26 September 2008

Oh, what difference does it make?

Yes, Ladies and Gentlemen, once again American Democracy has been saved by the foresight and determination of one plucky young(ish) absentee voter hiding out in the wilds of deepest, darkest Dublin.

This morning I got off my backside and exercised my democratic mandate through both the simultaneous requesting of an absentee ballot (FPCA) from the great state of Connecticut, and the submission of a Federal Write-In Absentee Ballot (FWAB) in case the FPCA does not get processed in time*. So my vote has been submitted, but only time will tell if my vote will ever actually be counted; given the historical trend to only count military absentee votes in most states, I'm not that hopeful.

And how did I vote? Well that is a secret between me and my printer that I will take to my grave, but regular readers might somehow be able to puzzle together an answer from the cryptic clues I have been leaving in posts throughout the last 18 months. Think of it as the Da Vinci Code, but true, and for literate adults.

I know I am taking a risk casting my ballot before I have actually seen the candidates square off in a series of what will no doubt be fiery and decisive debates, but after the events of the last few weeks I'm willing to take that chance. And what were those events that finally convinced me which way to vote, me who thus far has so obviously been a swing voter?

Was it the decision by one candidate when faced with a sudden explosive decompression in the polls linked to the imminent destruction of global capitalism at the hands of his bestest friends and campaign manager to try and cancel a potentially disastrous debate "in the national interest"?

Was it the selection by that 72 year-old candidate with chronic health problems of a running mate with less than two years experience as a Governor of a state with less than 700,000 people and six years as Mayor of a town with less than 10,000 people?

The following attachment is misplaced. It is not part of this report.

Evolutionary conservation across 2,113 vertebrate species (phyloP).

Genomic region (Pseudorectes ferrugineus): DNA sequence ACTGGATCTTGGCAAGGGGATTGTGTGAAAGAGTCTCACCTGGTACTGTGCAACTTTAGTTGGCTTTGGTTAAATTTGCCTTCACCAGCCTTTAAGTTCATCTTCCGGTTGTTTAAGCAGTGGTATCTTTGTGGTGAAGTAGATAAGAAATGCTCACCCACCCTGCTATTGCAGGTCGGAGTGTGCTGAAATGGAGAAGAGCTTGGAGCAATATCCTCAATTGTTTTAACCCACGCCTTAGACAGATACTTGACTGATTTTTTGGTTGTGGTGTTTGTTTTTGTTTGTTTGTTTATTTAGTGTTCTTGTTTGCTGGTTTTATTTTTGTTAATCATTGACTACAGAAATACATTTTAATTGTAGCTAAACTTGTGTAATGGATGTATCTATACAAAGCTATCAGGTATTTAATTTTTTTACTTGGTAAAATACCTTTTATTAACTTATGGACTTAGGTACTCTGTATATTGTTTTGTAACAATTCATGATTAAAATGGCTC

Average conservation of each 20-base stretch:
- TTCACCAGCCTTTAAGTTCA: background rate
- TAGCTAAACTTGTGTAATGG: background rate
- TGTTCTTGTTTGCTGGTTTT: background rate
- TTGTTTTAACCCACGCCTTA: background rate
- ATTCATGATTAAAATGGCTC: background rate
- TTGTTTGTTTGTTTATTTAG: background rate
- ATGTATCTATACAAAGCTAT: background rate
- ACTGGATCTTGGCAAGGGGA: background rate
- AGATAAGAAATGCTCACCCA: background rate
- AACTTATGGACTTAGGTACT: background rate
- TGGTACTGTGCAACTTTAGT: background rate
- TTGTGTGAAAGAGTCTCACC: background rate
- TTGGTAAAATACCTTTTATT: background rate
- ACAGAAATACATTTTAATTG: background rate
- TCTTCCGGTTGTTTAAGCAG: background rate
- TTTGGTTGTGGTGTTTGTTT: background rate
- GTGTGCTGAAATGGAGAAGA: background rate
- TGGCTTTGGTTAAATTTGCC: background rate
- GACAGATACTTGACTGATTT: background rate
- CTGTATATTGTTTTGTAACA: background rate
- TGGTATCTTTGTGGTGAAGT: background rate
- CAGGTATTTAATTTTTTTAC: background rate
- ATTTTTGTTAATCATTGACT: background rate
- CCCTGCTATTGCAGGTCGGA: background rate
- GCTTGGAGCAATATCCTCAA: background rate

Was it the belief of that candidate's running mate that vegetarian dinosaurs and people frolicked side by side on the fertile planes of America less than 4,000 years ago? The insistence that she can see Russia from her house, despite it being 1,200km away? That climate change, if real, is all part of God's great plan to bring strawberries to Alaska in January so Jesus will have something nice to eat when He returns to smite the unworthy, and drilling in ANWR is thus the fulfilment of Biblical prophecy?

Nope, it was in fact the belief of that candidate's running mate that it is acceptable to name one's children Track, Bristol, Willow, Piper and Trig.

These are not children's names, they are Oil Rigs.

I know my opinions on breeding are slightly controversial (in Ireland you need to get a licence from the government to own a television, but they let anyone have kids? Seriously, where's the logic in that?), but people who make up names for their children by pulling random letters from a bag of Scrabble tiles are clearly demonstrating why they are the last people on earth who should ever be in the position of having children to assign names to.

Just because America is the land where anyone *can* grow up to be President, doesn't mean it is the land where everyone *should* become President. Surely there must be some qualifications for the role? Even if the most strenuous of those qualifications was the ability to score more than five points** in a round of Scrabble, I'd settle for that over what we are being asked to swallow.

Seriously, I know neo-cons are thinner on the ground than four years ago, but that's the best they could do for a running mate?


*if the FPCA is processed in time and I do get sent my official ballot papers from CT, then I have been given the opportunity to both vote early and vote often. Unfortunately only one vote will actually count.

**to be fair, maybe Alaska is the geographic equivalent of a triple-word score tile, Hawaii, Florida and Maine being likewise.


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